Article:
As such, in addition to the opinion that we best learn when the new knowledge is associated with a positive emotion, I also hold the view that we best learn when we are able to pay as-close-to undivided attention while being taught. But that is a tall order – judging only by the masse of self-help books which expound on techniques for captivating and retaining an audience’s attention. [Read more…]

Really learning: the role of emotions

Hello and welcome to this month’s neuro blog!

What did you think of my suggestion back in April to leverage language to influence how you feel? Did you tell yourself you ‘only’ felt your negative emotions – to hasten their passing? – and that you were your positive emotions – to encourage them to linger a bit?

This month, I am sticking to emotions and my focus is on how they can help us learn. I am curious by nature but I noticed I wasn’t always retaining new learning even when I had found it interesting. As a coach and facilitator, I am keen that my clients be able to not just have those great insights but to return to them and thus plan their behavioural change. [Read more…]

Paying attention and happiness (part 4) – active listening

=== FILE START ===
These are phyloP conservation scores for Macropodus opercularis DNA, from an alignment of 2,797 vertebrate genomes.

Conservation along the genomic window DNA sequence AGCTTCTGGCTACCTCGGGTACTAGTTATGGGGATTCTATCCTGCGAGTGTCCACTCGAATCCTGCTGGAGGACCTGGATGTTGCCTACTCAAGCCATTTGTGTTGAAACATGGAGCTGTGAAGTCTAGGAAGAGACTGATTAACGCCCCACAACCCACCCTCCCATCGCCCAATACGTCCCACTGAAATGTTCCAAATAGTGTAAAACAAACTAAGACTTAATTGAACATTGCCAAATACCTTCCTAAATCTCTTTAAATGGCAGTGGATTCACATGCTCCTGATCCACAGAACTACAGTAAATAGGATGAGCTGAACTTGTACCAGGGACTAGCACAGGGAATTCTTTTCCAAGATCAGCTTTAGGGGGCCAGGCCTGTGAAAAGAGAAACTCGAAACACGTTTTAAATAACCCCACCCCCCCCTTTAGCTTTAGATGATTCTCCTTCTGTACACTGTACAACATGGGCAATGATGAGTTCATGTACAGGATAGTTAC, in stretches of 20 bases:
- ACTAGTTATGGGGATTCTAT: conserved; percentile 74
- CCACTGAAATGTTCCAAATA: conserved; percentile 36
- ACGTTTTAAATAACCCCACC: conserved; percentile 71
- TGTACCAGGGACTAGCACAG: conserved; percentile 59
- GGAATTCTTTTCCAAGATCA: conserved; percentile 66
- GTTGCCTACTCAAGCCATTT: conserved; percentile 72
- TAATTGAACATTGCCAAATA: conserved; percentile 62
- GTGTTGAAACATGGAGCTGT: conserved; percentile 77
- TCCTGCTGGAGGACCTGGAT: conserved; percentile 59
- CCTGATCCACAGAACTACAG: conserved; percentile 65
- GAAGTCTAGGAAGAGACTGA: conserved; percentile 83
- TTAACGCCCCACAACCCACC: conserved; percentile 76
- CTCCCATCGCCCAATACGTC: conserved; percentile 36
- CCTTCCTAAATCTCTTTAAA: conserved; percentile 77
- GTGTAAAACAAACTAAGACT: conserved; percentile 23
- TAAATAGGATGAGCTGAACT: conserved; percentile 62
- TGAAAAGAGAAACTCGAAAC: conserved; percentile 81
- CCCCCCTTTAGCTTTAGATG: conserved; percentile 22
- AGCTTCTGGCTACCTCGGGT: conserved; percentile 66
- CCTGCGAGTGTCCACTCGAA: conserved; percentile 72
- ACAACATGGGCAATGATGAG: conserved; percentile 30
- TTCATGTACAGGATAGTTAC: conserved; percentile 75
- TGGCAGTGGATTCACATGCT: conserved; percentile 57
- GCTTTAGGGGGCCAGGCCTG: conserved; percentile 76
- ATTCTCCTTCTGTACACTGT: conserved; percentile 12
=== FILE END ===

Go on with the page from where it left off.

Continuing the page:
Hello and welcome to this month’s neuro blog! Last month, we discussed other-awareness and landed on the notion that disagreement – about beliefs, values and behaviours – is more likely to be the norm. I advocated tolerance but also proposed that you put on a metaphorical Detective Columbo’s raincoat (no need for the cigar nor the dishevelled look) and go look for the other’s person’s inner landscape, asking open questions to give them the freedom to respond as they wish, and thereby letting a new reality emerge – theirs. [Read more…]

Paying attention and happiness (part 3) – other-awareness

Hello and welcome to this month’s neuro blog! Last month, we discussed how paying attention to yourself – self-awareness – can benefit you in terms of enhancing your emotional intelligence but also bolstering your resilience and adaptability. In addition to making emotional self-management smoother, I have noticed in folks gaining in and practicing self-awareness a quietening of the mind, a stronger sense of self, greater acceptance of life’s daily irritants and a lesser reactivity overall. A third benefit I have noticed from paying attention to oneself is that it also boosts motivation, increasing self-determination and therefore improving one’s goal achievement prospects.

Let me now invite you to look at the other side of the coin: other-awareness. [Read more…]

4 Steps to Optimal Performance

Going for GOLD™

(click below to view the video or read on if you’d prefer!)